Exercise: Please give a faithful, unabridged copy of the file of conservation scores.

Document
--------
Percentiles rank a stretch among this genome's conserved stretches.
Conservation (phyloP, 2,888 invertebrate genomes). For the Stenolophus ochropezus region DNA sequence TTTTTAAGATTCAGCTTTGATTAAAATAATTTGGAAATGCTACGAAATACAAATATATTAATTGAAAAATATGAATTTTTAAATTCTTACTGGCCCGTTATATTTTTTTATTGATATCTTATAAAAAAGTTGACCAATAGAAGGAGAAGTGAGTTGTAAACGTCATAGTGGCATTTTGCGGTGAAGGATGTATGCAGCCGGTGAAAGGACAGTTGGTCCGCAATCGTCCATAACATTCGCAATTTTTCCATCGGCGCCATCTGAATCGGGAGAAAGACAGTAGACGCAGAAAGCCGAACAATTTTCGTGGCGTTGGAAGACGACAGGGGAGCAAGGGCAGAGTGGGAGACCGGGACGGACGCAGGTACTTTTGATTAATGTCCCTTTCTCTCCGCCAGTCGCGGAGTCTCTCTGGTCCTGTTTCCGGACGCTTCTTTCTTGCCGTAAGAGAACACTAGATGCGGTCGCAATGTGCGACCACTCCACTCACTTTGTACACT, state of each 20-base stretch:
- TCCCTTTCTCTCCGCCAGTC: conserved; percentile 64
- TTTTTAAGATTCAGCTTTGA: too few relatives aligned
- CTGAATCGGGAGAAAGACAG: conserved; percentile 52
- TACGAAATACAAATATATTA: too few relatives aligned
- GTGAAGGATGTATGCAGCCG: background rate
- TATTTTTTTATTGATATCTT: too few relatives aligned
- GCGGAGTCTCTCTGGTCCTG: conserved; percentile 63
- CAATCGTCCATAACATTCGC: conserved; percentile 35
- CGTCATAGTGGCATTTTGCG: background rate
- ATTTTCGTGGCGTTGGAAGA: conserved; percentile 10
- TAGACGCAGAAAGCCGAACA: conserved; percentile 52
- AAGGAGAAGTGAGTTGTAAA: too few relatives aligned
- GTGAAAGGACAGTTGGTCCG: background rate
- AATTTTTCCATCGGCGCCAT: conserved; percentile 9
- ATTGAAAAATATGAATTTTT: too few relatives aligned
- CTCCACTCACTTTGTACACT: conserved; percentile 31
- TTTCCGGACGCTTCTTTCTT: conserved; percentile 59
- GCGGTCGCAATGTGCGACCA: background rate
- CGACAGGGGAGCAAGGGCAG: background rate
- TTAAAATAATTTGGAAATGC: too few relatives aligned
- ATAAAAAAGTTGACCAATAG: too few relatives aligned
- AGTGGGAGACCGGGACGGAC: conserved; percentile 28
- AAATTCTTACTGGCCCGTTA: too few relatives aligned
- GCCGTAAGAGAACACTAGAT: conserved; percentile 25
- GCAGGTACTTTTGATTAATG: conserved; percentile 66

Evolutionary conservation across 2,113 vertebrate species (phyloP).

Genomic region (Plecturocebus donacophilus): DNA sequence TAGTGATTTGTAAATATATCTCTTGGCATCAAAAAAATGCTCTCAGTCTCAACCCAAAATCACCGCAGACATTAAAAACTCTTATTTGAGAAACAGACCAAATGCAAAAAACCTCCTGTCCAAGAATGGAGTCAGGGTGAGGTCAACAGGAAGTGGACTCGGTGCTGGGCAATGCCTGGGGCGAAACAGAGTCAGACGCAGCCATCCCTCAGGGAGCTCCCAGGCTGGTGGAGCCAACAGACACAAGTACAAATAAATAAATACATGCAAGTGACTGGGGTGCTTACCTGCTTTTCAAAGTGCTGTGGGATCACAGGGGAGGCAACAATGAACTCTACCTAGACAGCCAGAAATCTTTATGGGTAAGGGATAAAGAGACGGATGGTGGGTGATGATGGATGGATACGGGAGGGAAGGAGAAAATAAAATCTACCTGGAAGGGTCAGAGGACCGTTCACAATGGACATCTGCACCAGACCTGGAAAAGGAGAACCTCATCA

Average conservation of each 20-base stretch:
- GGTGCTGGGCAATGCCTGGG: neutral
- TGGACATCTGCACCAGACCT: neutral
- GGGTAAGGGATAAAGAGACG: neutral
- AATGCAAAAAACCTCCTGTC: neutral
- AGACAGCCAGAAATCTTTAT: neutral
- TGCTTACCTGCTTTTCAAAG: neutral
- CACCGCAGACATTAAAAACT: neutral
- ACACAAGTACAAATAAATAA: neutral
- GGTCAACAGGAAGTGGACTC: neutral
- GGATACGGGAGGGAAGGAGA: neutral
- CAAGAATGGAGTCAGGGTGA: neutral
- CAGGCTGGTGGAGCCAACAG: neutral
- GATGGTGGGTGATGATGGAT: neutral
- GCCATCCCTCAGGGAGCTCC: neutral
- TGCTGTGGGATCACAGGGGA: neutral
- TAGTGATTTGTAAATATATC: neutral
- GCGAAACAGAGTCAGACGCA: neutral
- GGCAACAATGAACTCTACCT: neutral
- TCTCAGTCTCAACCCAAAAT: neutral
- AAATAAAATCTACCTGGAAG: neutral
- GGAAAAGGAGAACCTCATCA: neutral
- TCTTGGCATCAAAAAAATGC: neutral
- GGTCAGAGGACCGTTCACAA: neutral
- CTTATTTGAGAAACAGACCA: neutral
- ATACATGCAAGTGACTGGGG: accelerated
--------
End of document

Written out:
Percentiles rank a stretch among this genome's conserved stretches.
Conservation (phyloP, 2,888 invertebrate genomes). For the Stenolophus ochropezus region DNA sequence TTTTTAAGATTCAGCTTTGATTAAAATAATTTGGAAATGCTACGAAATACAAATATATTAATTGAAAAATATGAATTTTTAAATTCTTACTGGCCCGTTATATTTTTTTATTGATATCTTATAAAAAAGTTGACCAATAGAAGGAGAAGTGAGTTGTAAACGTCATAGTGGCATTTTGCGGTGAAGGATGTATGCAGCCGGTGAAAGGACAGTTGGTCCGCAATCGTCCATAACATTCGCAATTTTTCCATCGGCGCCATCTGAATCGGGAGAAAGACAGTAGACGCAGAAAGCCGAACAATTTTCGTGGCGTTGGAAGACGACAGGGGAGCAAGGGCAGAGTGGGAGACCGGGACGGACGCAGGTACTTTTGATTAATGTCCCTTTCTCTCCGCCAGTCGCGGAGTCTCTCTGGTCCTGTTTCCGGACGCTTCTTTCTTGCCGTAAGAGAACACTAGATGCGGTCGCAATGTGCGACCACTCCACTCACTTTGTACACT, state of each 20-base stretch:
- TCCCTTTCTCTCCGCCAGTC: conserved; percentile 64
- TTTTTAAGATTCAGCTTTGA: too few relatives aligned
- CTGAATCGGGAGAAAGACAG: conserved; percentile 52
- TACGAAATACAAATATATTA: too few relatives aligned
- GTGAAGGATGTATGCAGCCG: background rate
- TATTTTTTTATTGATATCTT: too few relatives aligned
- GCGGAGTCTCTCTGGTCCTG: conserved; percentile 63
- CAATCGTCCATAACATTCGC: conserved; percentile 35
- CGTCATAGTGGCATTTTGCG: background rate
- ATTTTCGTGGCGTTGGAAGA: conserved; percentile 10
- TAGACGCAGAAAGCCGAACA: conserved; percentile 52
- AAGGAGAAGTGAGTTGTAAA: too few relatives aligned
- GTGAAAGGACAGTTGGTCCG: background rate
- AATTTTTCCATCGGCGCCAT: conserved; percentile 9
- ATTGAAAAATATGAATTTTT: too few relatives aligned
- CTCCACTCACTTTGTACACT: conserved; percentile 31
- TTTCCGGACGCTTCTTTCTT: conserved; percentile 59
- GCGGTCGCAATGTGCGACCA: background rate
- CGACAGGGGAGCAAGGGCAG: background rate
- TTAAAATAATTTGGAAATGC: too few relatives aligned
- ATAAAAAAGTTGACCAATAG: too few relatives aligned
- AGTGGGAGACCGGGACGGAC: conserved; percentile 28
- AAATTCTTACTGGCCCGTTA: too few relatives aligned
- GCCGTAAGAGAACACTAGAT: conserved; percentile 25
- GCAGGTACTTTTGATTAATG: conserved; percentile 66

Evolutionary conservation across 2,113 vertebrate species (phyloP).

Genomic region (Plecturocebus donacophilus): DNA sequence TAGTGATTTGTAAATATATCTCTTGGCATCAAAAAAATGCTCTCAGTCTCAACCCAAAATCACCGCAGACATTAAAAACTCTTATTTGAGAAACAGACCAAATGCAAAAAACCTCCTGTCCAAGAATGGAGTCAGGGTGAGGTCAACAGGAAGTGGACTCGGTGCTGGGCAATGCCTGGGGCGAAACAGAGTCAGACGCAGCCATCCCTCAGGGAGCTCCCAGGCTGGTGGAGCCAACAGACACAAGTACAAATAAATAAATACATGCAAGTGACTGGGGTGCTTACCTGCTTTTCAAAGTGCTGTGGGATCACAGGGGAGGCAACAATGAACTCTACCTAGACAGCCAGAAATCTTTATGGGTAAGGGATAAAGAGACGGATGGTGGGTGATGATGGATGGATACGGGAGGGAAGGAGAAAATAAAATCTACCTGGAAGGGTCAGAGGACCGTTCACAATGGACATCTGCACCAGACCTGGAAAAGGAGAACCTCATCA

Average conservation of each 20-base stretch:
- GGTGCTGGGCAATGCCTGGG: neutral
- TGGACATCTGCACCAGACCT: neutral
- GGGTAAGGGATAAAGAGACG: neutral
- AATGCAAAAAACCTCCTGTC: neutral
- AGACAGCCAGAAATCTTTAT: neutral
- TGCTTACCTGCTTTTCAAAG: neutral
- CACCGCAGACATTAAAAACT: neutral
- ACACAAGTACAAATAAATAA: neutral
- GGTCAACAGGAAGTGGACTC: neutral
- GGATACGGGAGGGAAGGAGA: neutral
- CAAGAATGGAGTCAGGGTGA: neutral
- CAGGCTGGTGGAGCCAACAG: neutral
- GATGGTGGGTGATGATGGAT: neutral
- GCCATCCCTCAGGGAGCTCC: neutral
- TGCTGTGGGATCACAGGGGA: neutral
- TAGTGATTTGTAAATATATC: neutral
- GCGAAACAGAGTCAGACGCA: neutral
- GGCAACAATGAACTCTACCT: neutral
- TCTCAGTCTCAACCCAAAAT: neutral
- AAATAAAATCTACCTGGAAG: neutral
- GGAAAAGGAGAACCTCATCA: neutral
- TCTTGGCATCAAAAAAATGC: neutral
- GGTCAGAGGACCGTTCACAA: neutral
- CTTATTTGAGAAACAGACCA: neutral
- ATACATGCAAGTGACTGGGG: accelerated